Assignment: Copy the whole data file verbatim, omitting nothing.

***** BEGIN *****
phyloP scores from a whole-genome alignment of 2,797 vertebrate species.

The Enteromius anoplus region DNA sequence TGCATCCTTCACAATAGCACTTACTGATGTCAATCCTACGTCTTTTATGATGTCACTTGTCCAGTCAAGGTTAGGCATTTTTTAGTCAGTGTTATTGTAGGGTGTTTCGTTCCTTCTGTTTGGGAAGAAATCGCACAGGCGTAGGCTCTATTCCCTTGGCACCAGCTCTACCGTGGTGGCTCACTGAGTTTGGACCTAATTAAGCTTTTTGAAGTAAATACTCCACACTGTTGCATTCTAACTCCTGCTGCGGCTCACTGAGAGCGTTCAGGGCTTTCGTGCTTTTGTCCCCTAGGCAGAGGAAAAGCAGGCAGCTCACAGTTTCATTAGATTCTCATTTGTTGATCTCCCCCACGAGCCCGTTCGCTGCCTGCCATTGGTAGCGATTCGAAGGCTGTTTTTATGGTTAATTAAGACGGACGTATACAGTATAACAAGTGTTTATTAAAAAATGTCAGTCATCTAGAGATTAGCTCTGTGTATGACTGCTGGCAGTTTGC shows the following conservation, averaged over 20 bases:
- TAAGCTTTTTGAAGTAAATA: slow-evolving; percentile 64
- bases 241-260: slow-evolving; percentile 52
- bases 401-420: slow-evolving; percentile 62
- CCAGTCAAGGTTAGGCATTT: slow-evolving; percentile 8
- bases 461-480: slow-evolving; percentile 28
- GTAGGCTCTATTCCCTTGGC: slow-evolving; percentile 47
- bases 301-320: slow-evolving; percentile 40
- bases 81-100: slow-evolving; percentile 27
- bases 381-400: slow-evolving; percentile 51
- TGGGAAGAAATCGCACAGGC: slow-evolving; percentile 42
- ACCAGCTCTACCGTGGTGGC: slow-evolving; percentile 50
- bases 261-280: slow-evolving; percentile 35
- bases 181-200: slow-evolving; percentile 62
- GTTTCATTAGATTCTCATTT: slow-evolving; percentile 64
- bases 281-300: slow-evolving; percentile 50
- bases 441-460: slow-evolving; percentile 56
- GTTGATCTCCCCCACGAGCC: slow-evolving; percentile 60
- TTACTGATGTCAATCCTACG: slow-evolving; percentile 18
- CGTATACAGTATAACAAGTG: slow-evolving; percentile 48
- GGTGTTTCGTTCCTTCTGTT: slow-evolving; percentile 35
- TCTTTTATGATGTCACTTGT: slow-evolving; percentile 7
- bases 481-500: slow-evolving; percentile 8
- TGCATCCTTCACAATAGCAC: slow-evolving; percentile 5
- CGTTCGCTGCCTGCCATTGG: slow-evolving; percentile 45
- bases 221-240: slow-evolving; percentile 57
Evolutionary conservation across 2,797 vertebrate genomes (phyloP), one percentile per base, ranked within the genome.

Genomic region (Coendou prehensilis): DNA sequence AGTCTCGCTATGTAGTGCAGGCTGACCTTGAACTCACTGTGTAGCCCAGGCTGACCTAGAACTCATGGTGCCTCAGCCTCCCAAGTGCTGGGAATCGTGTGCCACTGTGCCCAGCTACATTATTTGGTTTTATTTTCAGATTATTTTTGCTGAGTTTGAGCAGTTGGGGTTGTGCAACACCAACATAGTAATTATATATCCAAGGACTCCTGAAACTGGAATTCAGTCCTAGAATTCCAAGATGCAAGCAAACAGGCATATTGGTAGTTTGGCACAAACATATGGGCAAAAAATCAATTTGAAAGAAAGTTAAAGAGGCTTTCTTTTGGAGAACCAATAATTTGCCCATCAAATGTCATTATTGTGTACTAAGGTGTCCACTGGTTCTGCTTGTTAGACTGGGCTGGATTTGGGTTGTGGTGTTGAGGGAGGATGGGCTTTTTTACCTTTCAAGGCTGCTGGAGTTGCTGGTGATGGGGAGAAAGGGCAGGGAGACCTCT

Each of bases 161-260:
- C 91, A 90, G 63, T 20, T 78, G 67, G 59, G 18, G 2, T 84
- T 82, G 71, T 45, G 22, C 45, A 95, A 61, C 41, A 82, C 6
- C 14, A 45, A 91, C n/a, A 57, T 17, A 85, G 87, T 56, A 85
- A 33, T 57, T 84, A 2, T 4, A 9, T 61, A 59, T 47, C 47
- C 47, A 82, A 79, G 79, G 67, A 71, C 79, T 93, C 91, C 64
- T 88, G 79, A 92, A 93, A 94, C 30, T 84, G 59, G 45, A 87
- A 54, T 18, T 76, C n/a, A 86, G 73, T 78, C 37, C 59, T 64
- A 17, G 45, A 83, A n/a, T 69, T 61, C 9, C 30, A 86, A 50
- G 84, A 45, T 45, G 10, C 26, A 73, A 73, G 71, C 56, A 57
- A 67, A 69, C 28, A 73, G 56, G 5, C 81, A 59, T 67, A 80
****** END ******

phyloP scores from a whole-genome alignment of 2,797 vertebrate species.

The Enteromius anoplus region DNA sequence TGCATCCTTCACAATAGCACTTACTGATGTCAATCCTACGTCTTTTATGATGTCACTTGTCCAGTCAAGGTTAGGCATTTTTTAGTCAGTGTTATTGTAGGGTGTTTCGTTCCTTCTGTTTGGGAAGAAATCGCACAGGCGTAGGCTCTATTCCCTTGGCACCAGCTCTACCGTGGTGGCTCACTGAGTTTGGACCTAATTAAGCTTTTTGAAGTAAATACTCCACACTGTTGCATTCTAACTCCTGCTGCGGCTCACTGAGAGCGTTCAGGGCTTTCGTGCTTTTGTCCCCTAGGCAGAGGAAAAGCAGGCAGCTCACAGTTTCATTAGATTCTCATTTGTTGATCTCCCCCACGAGCCCGTTCGCTGCCTGCCATTGGTAGCGATTCGAAGGCTGTTTTTATGGTTAATTAAGACGGACGTATACAGTATAACAAGTGTTTATTAAAAAATGTCAGTCATCTAGAGATTAGCTCTGTGTATGACTGCTGGCAGTTTGC shows the following conservation, averaged over 20 bases:
- TAAGCTTTTTGAAGTAAATA: slow-evolving; percentile 64
- bases 241-260: slow-evolving; percentile 52
- bases 401-420: slow-evolving; percentile 62
- CCAGTCAAGGTTAGGCATTT: slow-evolving; percentile 8
- bases 461-480: slow-evolving; percentile 28
- GTAGGCTCTATTCCCTTGGC: slow-evolving; percentile 47
- bases 301-320: slow-evolving; percentile 40
- bases 81-100: slow-evolving; percentile 27
- bases 381-400: slow-evolving; percentile 51
- TGGGAAGAAATCGCACAGGC: slow-evolving; percentile 42
- ACCAGCTCTACCGTGGTGGC: slow-evolving; percentile 50
- bases 261-280: slow-evolving; percentile 35
- bases 181-200: slow-evolving; percentile 62
- GTTTCATTAGATTCTCATTT: slow-evolving; percentile 64
- bases 281-300: slow-evolving; percentile 50
- bases 441-460: slow-evolving; percentile 56
- GTTGATCTCCCCCACGAGCC: slow-evolving; percentile 60
- TTACTGATGTCAATCCTACG: slow-evolving; percentile 18
- CGTATACAGTATAACAAGTG: slow-evolving; percentile 48
- GGTGTTTCGTTCCTTCTGTT: slow-evolving; percentile 35
- TCTTTTATGATGTCACTTGT: slow-evolving; percentile 7
- bases 481-500: slow-evolving; percentile 8
- TGCATCCTTCACAATAGCAC: slow-evolving; percentile 5
- CGTTCGCTGCCTGCCATTGG: slow-evolving; percentile 45
- bases 221-240: slow-evolving; percentile 57
Evolutionary conservation across 2,797 vertebrate genomes (phyloP), one percentile per base, ranked within the genome.

Genomic region (Coendou prehensilis): DNA sequence AGTCTCGCTATGTAGTGCAGGCTGACCTTGAACTCACTGTGTAGCCCAGGCTGACCTAGAACTCATGGTGCCTCAGCCTCCCAAGTGCTGGGAATCGTGTGCCACTGTGCCCAGCTACATTATTTGGTTTTATTTTCAGATTATTTTTGCTGAGTTTGAGCAGTTGGGGTTGTGCAACACCAACATAGTAATTATATATCCAAGGACTCCTGAAACTGGAATTCAGTCCTAGAATTCCAAGATGCAAGCAAACAGGCATATTGGTAGTTTGGCACAAACATATGGGCAAAAAATCAATTTGAAAGAAAGTTAAAGAGGCTTTCTTTTGGAGAACCAATAATTTGCCCATCAAATGTCATTATTGTGTACTAAGGTGTCCACTGGTTCTGCTTGTTAGACTGGGCTGGATTTGGGTTGTGGTGTTGAGGGAGGATGGGCTTTTTTACCTTTCAAGGCTGCTGGAGTTGCTGGTGATGGGGAGAAAGGGCAGGGAGACCTCT

Each of bases 161-260:
- C 91, A 90, G 63, T 20, T 78, G 67, G 59, G 18, G 2, T 84
- T 82, G 71, T 45, G 22, C 45, A 95, A 61, C 41, A 82, C 6
- C 14, A 45, A 91, C n/a, A 57, T 17, A 85, G 87, T 56, A 85
- A 33, T 57, T 84, A 2, T 4, A 9, T 61, A 59, T 47, C 47
- C 47, A 82, A 79, G 79, G 67, A 71, C 79, T 93, C 91, C 64
- T 88, G 79, A 92, A 93, A 94, C 30, T 84, G 59, G 45, A 87
- A 54, T 18, T 76, C n/a, A 86, G 73, T 78, C 37, C 59, T 64
- A 17, G 45, A 83, A n/a, T 69, T 61, C 9, C 30, A 86, A 50
- G 84, A 45, T 45, G 10, C 26, A 73, A 73, G 71, C 56, A 57
- A 67, A 69, C 28, A 73, G 56, G 5, C 81, A 59, T 67, A 80